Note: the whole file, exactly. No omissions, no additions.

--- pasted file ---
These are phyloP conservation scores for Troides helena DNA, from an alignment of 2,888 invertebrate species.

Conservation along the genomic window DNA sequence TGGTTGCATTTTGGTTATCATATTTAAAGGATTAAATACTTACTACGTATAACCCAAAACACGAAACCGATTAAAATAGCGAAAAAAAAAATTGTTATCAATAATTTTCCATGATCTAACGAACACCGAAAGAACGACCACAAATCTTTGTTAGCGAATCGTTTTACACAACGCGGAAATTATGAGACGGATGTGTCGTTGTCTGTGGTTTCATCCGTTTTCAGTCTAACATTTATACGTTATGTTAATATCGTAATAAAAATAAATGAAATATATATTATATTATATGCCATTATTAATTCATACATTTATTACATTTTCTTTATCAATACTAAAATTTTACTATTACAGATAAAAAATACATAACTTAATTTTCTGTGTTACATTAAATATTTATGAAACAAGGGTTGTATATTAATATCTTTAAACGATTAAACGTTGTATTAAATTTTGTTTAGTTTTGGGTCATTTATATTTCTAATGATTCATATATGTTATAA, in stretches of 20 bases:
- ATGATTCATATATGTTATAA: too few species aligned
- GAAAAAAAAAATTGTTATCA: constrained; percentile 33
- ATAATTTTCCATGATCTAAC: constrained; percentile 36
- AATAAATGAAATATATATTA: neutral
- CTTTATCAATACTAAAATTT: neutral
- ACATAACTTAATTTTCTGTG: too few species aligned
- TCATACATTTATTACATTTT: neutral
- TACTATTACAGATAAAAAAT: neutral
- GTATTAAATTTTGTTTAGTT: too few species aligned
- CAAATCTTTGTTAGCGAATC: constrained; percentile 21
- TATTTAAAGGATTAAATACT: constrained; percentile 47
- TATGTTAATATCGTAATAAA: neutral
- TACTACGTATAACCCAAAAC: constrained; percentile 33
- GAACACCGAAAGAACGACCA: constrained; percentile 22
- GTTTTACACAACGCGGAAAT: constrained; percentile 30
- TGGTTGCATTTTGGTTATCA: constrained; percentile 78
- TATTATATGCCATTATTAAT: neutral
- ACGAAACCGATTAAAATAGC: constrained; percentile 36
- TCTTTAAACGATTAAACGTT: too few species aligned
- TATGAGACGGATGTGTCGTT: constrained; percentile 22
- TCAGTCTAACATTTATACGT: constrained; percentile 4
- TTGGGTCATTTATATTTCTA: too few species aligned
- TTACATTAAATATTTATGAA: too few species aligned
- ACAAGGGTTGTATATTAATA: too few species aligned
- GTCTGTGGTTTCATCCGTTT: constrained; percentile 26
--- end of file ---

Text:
These are phyloP conservation scores for Troides helena DNA, from an alignment of 2,888 invertebrate species.

Conservation along the genomic window DNA sequence TGGTTGCATTTTGGTTATCATATTTAAAGGATTAAATACTTACTACGTATAACCCAAAACACGAAACCGATTAAAATAGCGAAAAAAAAAATTGTTATCAATAATTTTCCATGATCTAACGAACACCGAAAGAACGACCACAAATCTTTGTTAGCGAATCGTTTTACACAACGCGGAAATTATGAGACGGATGTGTCGTTGTCTGTGGTTTCATCCGTTTTCAGTCTAACATTTATACGTTATGTTAATATCGTAATAAAAATAAATGAAATATATATTATATTATATGCCATTATTAATTCATACATTTATTACATTTTCTTTATCAATACTAAAATTTTACTATTACAGATAAAAAATACATAACTTAATTTTCTGTGTTACATTAAATATTTATGAAACAAGGGTTGTATATTAATATCTTTAAACGATTAAACGTTGTATTAAATTTTGTTTAGTTTTGGGTCATTTATATTTCTAATGATTCATATATGTTATAA, in stretches of 20 bases:
- ATGATTCATATATGTTATAA: too few species aligned
- GAAAAAAAAAATTGTTATCA: constrained; percentile 33
- ATAATTTTCCATGATCTAAC: constrained; percentile 36
- AATAAATGAAATATATATTA: neutral
- CTTTATCAATACTAAAATTT: neutral
- ACATAACTTAATTTTCTGTG: too few species aligned
- TCATACATTTATTACATTTT: neutral
- TACTATTACAGATAAAAAAT: neutral
- GTATTAAATTTTGTTTAGTT: too few species aligned
- CAAATCTTTGTTAGCGAATC: constrained; percentile 21
- TATTTAAAGGATTAAATACT: constrained; percentile 47
- TATGTTAATATCGTAATAAA: neutral
- TACTACGTATAACCCAAAAC: constrained; percentile 33
- GAACACCGAAAGAACGACCA: constrained; percentile 22
- GTTTTACACAACGCGGAAAT: constrained; percentile 30
- TGGTTGCATTTTGGTTATCA: constrained; percentile 78
- TATTATATGCCATTATTAAT: neutral
- ACGAAACCGATTAAAATAGC: constrained; percentile 36
- TCTTTAAACGATTAAACGTT: too few species aligned
- TATGAGACGGATGTGTCGTT: constrained; percentile 22
- TCAGTCTAACATTTATACGT: constrained; percentile 4
- TTGGGTCATTTATATTTCTA: too few species aligned
- TTACATTAAATATTTATGAA: too few species aligned
- ACAAGGGTTGTATATTAATA: too few species aligned
- GTCTGTGGTTTCATCCGTTT: constrained; percentile 26